THE PENTAGON – The Navy and industry could act quickly to ramp up amphibious warship production if the Congress and new administration support the Navy’s new call for 38 amphibs, the director of expeditionary warfare (OPNAV N95) told USNI News.
Whereas the Navy had previously said it needed 38 but would only aim for a fiscally constrained 31 target for its amphibious ship fleet, an updated Force Structure Assessment released in late December makes clear the Navy and Marine Corps need 38. The services currently have 31, and two more are set to commission two more in the next two years – the future Portland (LPD-27) and Tripoli (LHA-7) – but the industrial base is there to support a quick ramp-up to 38 if the money were made available.
“We are ready to increase the size of the amphibious fleet, but obviously the administration and Congress will be the determiner of that because of the cost involved,” Maj. Gen. Christopher Owens told USNI News in a Jan. 6 interview at the Pentagon.
“But the good news is the industrial base is there, so we could build amphibs relatively quickly. … The amphibs are in relatively good shape as far as industrial base capacity.”
Currently Ingalls Industries builds the America-class amphibious assault ships (LHA-6) and the San Antonio-class amphibious transport docks (LPD-17). Ingalls is competing with General Dynamics NASSCO for the LX(R) dock landing ship replacement program, which will be based on the LPD design. While Ingalls had planned on building its last LPD – the future Fort Lauderdale (LPD-28), which will begin to incorporate some LX(R) features – and then transitioning to LX(R) if it won the construction contract, Owens said the yard could end up building both classes at the same time if the administration and Congress support faster amphib construction in the near term.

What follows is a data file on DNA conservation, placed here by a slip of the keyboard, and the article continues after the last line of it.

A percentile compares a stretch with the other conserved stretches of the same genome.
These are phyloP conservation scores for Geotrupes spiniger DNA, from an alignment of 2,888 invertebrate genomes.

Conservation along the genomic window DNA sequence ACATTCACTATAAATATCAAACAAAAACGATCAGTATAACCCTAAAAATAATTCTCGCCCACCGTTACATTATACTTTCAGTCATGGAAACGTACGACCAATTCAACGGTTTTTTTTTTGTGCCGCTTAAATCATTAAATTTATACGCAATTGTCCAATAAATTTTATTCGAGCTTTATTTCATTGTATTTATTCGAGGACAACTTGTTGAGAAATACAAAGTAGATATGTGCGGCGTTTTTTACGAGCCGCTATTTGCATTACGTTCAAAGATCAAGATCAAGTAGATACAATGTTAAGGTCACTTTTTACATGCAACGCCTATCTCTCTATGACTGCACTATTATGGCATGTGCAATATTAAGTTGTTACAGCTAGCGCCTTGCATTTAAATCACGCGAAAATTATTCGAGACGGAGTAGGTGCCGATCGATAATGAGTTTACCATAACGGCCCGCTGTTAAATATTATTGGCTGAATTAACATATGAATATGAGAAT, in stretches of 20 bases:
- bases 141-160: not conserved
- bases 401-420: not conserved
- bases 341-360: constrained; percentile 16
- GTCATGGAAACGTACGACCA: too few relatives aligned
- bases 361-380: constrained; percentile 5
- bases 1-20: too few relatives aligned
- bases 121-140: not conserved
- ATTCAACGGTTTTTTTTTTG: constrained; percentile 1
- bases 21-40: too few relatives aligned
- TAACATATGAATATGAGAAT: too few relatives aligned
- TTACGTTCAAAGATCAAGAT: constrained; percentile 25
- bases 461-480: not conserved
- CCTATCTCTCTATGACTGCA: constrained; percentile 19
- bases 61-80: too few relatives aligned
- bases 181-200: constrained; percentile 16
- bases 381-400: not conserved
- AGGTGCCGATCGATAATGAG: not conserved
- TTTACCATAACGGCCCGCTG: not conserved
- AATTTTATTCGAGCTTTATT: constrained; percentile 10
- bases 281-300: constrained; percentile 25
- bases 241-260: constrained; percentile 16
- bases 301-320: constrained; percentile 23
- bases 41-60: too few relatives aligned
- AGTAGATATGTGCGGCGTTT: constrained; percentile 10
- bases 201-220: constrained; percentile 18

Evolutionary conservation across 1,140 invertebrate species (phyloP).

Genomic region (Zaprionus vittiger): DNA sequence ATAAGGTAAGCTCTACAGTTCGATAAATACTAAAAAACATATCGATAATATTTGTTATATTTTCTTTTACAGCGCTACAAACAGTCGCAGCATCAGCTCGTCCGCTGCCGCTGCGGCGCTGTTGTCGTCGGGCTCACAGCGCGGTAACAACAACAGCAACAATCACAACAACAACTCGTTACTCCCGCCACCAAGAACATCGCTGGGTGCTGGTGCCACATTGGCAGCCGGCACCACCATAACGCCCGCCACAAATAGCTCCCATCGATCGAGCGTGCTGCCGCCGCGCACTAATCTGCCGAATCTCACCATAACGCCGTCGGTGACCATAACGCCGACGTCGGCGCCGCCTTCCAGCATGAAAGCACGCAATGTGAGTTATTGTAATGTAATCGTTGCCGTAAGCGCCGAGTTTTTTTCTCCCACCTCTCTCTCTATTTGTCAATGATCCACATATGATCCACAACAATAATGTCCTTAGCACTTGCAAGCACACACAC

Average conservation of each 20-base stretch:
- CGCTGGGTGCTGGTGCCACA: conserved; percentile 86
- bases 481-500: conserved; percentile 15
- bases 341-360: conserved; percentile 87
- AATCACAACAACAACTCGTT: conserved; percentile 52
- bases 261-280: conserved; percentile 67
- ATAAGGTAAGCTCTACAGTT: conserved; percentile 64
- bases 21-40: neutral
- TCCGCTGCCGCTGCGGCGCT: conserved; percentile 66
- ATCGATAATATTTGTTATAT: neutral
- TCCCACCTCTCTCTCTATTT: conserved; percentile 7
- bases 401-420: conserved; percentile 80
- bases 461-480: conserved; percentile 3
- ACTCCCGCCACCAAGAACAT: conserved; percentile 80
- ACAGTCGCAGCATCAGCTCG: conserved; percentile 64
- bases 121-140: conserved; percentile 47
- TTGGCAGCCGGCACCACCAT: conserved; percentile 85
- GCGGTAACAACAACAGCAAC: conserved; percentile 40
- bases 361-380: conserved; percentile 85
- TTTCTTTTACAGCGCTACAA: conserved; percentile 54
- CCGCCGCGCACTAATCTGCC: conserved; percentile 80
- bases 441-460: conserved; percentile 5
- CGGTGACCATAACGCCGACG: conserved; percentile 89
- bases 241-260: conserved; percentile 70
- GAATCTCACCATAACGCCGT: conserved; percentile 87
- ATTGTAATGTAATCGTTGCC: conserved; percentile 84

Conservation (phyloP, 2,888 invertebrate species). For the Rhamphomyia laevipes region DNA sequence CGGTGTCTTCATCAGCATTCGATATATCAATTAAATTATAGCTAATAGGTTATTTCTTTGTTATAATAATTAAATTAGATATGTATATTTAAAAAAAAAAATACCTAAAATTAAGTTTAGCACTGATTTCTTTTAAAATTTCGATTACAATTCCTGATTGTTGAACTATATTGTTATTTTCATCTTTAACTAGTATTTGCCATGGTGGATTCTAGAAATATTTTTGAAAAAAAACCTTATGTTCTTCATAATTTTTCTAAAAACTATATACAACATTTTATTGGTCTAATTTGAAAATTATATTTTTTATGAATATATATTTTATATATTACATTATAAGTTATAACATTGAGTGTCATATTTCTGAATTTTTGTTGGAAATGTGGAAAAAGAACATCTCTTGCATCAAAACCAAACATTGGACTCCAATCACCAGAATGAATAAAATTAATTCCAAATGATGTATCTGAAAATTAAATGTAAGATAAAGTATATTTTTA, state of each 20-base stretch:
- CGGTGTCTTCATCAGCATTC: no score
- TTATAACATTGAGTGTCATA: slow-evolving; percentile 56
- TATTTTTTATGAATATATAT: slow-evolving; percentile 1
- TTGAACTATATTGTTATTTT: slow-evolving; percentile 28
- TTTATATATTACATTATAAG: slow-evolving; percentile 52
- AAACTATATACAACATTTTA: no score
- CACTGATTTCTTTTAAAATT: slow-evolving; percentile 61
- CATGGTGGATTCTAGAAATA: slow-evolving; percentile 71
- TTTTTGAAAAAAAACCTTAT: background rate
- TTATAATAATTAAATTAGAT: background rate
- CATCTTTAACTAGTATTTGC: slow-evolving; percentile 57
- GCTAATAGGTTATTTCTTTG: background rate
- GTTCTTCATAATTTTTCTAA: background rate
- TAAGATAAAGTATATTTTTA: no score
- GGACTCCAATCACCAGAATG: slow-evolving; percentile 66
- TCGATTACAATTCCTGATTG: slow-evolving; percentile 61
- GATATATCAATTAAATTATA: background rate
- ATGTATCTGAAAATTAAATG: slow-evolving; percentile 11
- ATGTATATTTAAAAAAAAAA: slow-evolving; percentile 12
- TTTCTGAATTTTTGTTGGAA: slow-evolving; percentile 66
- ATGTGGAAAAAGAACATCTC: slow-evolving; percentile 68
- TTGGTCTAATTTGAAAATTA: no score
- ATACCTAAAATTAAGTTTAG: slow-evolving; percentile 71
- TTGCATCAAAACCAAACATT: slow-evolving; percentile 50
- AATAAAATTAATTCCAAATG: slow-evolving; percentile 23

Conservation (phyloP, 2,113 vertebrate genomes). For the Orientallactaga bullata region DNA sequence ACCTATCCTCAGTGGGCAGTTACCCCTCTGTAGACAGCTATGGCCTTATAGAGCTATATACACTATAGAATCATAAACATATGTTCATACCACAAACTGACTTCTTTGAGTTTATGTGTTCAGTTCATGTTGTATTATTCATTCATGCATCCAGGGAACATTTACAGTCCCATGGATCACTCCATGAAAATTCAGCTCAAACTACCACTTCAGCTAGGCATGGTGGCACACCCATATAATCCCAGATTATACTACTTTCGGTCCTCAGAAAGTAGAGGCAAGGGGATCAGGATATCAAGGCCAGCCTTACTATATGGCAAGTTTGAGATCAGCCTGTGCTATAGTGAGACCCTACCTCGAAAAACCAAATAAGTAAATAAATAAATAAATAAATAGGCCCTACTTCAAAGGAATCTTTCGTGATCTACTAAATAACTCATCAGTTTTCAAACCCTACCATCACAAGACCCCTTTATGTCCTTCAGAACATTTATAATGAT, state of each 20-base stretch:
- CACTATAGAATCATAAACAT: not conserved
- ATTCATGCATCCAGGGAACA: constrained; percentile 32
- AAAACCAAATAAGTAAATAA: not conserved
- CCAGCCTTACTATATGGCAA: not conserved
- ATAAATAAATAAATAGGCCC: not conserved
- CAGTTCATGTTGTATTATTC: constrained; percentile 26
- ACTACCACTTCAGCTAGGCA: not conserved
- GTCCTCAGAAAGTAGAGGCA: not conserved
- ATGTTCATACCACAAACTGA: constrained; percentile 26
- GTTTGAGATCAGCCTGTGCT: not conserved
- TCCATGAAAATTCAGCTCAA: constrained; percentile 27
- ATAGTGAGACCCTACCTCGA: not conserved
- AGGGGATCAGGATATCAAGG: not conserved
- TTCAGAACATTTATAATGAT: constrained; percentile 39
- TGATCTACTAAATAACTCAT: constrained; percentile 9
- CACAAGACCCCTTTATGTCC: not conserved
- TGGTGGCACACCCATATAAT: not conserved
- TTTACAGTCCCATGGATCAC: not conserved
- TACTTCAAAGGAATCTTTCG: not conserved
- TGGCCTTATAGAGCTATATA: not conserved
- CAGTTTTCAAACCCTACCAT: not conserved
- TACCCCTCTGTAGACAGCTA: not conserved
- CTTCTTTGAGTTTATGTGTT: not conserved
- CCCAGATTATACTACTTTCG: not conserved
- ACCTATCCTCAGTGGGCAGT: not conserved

Ingalls Shipbuilding “is building LPDs, destroyers and (Coast Guard) National Security Cutters as well as our next big-deck amphib, so they could handle both” LPDs and LX(R)s at the same time, Owens said.
“NASSCO out in San Diego is competing for LX(R), so there’s a number of scenarios there, but frankly I don’t see any conflict if we start building LX(R)s and decided to add LPDs. The good news is the LX(R) being based on the LPD hull form, with a lot of commonality between the classes of ships. LPD-28, which the contract was just let last month, will look very similar to what LX(R) will ultimately look like. “
Current plans call for 11 LX(R)s, and the new FSA figure of 38 amphibs would likely drive that higher, so Owens said he could see a scenario where both NASSCO and Ingalls build LX(R)s at the same time, much like Ingalls and General Dynamics’ Bath Iron Works building Arleigh Burke-class guided-missile destroyers at the same time today.
Though the FSA calls for a 38-ship amphib fleet, Owens said the exact breakdown between LHA/LHD big decks, LPDs and LSD/LX(R)s is still to be determined.
“I want more of everything, of course,” he said.
“Right now we have nine big decks – that’s really a historic low, and so getting back up to 11 with the delivery of LHA-8 in 2024 is a first goal. We’d like to see a balanced mix of ships between the LHA/LHD and then the LPD and LX(R) as nearly equivalent.”
Additionally, the FSA calls for an increase in Expeditionary Sea Base (ESB) ships – built at NASSCO – from three to six hulls. Only one is in the fleet today, with the second about a quarter of the way through construction and the third under contract but not under construction yet. Owens said these ships, which are not warships and do not meet the same standards as Navy warships, can be built faster than warships can, so NASSCO could built up that fleet “relatively quickly” if funding were made available. Whether funding in the next year or two would be made available to support continuous ESB production is yet to be determined.